Friday, May 11, 2012

A Visit from the Grandparents

My dad and his wife came to visit this last weekend. They have been trying to learn more about autism since SensiGirl was identified as having autism.  Dad has attended an autism seminar and plans to attend more as well as reading several books on the subject.  My step mom has been helpful and finding resources for them to educate themselves about autism. Dad is getting a different understanding of SensiGirl as well as me.
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I am adopted, so as I was growing up, my family put most of my differences down to me just being me. My mom took me to the doctor for my rocking, and were asked if I spoke. I did, so they were told not to worry about me, I would grow out of it. There was only a glimmer of understanding in the 1970's of sensory processing disorder or even autism as applied to a child who can speak. In some ways the doctor was right and I did grow out of most of it.
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 There was no understanding of my experience like I have for my children. My parents didn't know how to be sensory detectives since they had no reference for understanding it. They just thought I was misbehaving, being picky or whiny and that was the end of it. Now that I am a parent and have children of my own I am able to articulate what it is like for my children to move through the world, as well as how it was for myself all those years ago.
What was nice about their visit, besides having a chance to catch up is that since my dad and his wife are infrequent visitors they can see changes more readily.  They can hear how Random Guy has clear speech and there is no need for a speech specialist in school. They also are aware of how Random Guy has been bullied and they try to look out for him in their own way.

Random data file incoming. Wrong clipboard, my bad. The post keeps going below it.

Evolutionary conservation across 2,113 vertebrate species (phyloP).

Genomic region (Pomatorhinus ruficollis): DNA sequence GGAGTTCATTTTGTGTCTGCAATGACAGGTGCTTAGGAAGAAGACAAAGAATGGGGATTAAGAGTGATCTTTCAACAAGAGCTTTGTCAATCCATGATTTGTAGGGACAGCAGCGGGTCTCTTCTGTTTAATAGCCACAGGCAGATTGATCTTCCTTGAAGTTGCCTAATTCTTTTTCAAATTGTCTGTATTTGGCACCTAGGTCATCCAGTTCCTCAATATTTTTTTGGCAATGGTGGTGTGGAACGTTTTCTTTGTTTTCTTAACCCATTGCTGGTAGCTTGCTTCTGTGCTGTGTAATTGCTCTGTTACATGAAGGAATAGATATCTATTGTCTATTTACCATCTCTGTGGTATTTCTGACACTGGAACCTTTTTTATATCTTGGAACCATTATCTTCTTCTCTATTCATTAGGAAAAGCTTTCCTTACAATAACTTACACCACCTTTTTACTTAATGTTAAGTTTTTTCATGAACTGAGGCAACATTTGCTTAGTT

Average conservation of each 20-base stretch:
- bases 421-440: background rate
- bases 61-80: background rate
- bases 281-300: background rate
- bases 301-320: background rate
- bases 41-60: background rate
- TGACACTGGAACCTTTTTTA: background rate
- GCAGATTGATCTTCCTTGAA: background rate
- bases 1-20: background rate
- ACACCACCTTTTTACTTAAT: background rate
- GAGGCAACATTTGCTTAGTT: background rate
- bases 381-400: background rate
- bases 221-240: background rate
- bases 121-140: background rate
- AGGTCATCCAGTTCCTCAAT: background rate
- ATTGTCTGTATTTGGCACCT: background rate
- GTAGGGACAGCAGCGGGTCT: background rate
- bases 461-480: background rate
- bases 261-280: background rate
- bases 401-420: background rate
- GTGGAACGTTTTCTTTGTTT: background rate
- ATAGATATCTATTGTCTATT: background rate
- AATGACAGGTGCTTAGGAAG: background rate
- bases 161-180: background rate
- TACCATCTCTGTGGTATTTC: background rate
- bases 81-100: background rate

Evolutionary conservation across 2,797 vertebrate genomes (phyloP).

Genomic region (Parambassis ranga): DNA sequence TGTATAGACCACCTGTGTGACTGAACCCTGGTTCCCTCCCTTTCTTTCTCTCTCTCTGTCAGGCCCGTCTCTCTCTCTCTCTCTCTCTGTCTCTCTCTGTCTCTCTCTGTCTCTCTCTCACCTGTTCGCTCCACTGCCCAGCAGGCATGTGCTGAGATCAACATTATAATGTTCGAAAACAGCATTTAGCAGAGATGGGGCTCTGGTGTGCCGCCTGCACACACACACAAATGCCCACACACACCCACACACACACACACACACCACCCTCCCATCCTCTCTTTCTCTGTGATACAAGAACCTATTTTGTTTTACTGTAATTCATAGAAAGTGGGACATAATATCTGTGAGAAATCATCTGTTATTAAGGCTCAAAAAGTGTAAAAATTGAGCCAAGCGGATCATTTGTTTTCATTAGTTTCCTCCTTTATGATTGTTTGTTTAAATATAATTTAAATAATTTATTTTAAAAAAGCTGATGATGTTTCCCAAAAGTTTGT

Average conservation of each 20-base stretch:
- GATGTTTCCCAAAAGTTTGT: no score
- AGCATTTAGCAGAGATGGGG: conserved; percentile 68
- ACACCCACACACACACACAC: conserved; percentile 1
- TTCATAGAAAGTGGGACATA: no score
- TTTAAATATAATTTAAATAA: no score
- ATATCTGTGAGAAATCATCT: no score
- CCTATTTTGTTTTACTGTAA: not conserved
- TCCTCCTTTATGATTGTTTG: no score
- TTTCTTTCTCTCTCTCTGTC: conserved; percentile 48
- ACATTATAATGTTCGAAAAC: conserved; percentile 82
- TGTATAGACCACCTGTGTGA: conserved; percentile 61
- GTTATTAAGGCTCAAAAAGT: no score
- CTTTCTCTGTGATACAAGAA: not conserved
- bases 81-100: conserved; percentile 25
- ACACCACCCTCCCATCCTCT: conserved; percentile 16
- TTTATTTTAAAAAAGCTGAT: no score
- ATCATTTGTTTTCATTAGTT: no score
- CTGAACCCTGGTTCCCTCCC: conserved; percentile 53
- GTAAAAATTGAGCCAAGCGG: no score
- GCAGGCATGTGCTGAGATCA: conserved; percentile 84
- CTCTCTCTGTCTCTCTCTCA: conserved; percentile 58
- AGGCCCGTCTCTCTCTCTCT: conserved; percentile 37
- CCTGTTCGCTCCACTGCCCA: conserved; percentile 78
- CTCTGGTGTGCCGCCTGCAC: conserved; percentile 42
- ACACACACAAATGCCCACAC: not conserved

It was so nice to hear that they saw marked progress in SensiGirl's abilities to visit with them, pay attention to the conversations we where having, make eye contact and to regulate herself in a new environment. They know that some of this progress is due to the extra therapies and special education placement that SensiGirl has. This all is hard work, and they help me when I ask or however they know how. Thanks Mr. Grandpa Poppop and Grandma B.
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resources: bibliography of Dr. A Jean Ayers


  1. This was so nice to read. It's great that they're so supportive, I wish all parents were like them!

  2. It is nice that your dad and stepmom are really taking the steps to understand what is happening with your children. It is kind of strange how little was known when we were kids and to look back on it now and see where we fit, isn't it? My husband and I made a choice long ago to not involve our parents in my son's diagnosis because they are in their late 70s and 80s with problems of their own so we have chosen not to worry them as well as having serious doubts of their capacity for understanding autism.

    Nice to have a person who does not see the children that often to gauge their progress as well. Especially since our daily contact means we may not really "look" at the progress the same way someone else does. Sounds like it was a successful visit! :)